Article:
Determinants of white-coat syndrome assessed by ambulatory blood pressure or self-measured home blood pressure

    loading  Checking for direct PDF access through Ovid



Gender, age, smoking, race, and body mass index have been reported to determine the ambulatory white-coat effect (WCE) and white-coat hypertension (WCH).


Baseline conventional, day-time ambulatory and self-measured home blood pressure measurements from the THOP trial were used to study the effect of gender, age, body mass index, smoking habits and treatment status on the white-coat syndrome as assessed by ambulatory monitoring or self-measurement.


The mean systolic/diastolic WCE was 9.1/6.7 mmHg if based on ambulatory blood pressure and 12.2/8.7 mmHg if based on self-measured blood pressure. The ambulatory WCE was significantly higher in women, in older subjects (65+), in obese subjects, in non-smokers and in patients on antihypertensive drug treatment. The self-measured WCE was significantly higher in women and in non-smokers. Ambulatory WCH was present in 6.6% of the untreated patients and 14.2% had self-measured WCH. The proportion of ambulatory WCH was significantly higher in obese subjects; the proportion of self-measured WCH did not differ by gender, age, body mass index, or smoking habits.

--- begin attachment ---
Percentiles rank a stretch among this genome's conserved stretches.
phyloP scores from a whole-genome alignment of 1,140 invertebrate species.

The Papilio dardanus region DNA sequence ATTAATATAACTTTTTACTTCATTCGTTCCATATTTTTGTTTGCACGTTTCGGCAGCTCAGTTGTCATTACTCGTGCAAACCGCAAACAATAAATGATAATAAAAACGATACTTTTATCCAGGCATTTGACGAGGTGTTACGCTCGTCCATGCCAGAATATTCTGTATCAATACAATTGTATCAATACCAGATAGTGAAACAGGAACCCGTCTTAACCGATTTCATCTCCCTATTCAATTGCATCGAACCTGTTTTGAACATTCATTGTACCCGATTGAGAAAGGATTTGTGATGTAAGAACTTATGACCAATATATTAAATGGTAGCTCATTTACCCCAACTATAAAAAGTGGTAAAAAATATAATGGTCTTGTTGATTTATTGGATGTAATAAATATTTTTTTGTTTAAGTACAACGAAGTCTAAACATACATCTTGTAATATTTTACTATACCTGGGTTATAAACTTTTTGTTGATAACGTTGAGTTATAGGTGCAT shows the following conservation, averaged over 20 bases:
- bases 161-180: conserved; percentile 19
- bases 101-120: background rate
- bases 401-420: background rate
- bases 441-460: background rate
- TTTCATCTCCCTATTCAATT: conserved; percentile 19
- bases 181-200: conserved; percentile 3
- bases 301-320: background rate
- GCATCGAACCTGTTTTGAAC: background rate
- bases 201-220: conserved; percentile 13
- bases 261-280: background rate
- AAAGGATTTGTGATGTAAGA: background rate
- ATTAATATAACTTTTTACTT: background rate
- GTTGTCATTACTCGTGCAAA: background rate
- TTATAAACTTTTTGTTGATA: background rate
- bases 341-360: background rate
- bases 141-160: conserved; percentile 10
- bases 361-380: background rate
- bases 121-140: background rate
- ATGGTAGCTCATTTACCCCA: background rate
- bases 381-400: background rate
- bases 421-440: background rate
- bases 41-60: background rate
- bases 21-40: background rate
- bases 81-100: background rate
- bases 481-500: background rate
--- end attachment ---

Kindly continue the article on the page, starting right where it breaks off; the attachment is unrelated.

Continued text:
The ambulatory white-coat syndrome was determined by gender, age, body mass index, smoking habits, and treatment status. The self-measured white-coat syndrome was greater than the ambulatory white-coat syndrome but depended less on the determinants under study.

Related Topics

    loading  Loading Related Articles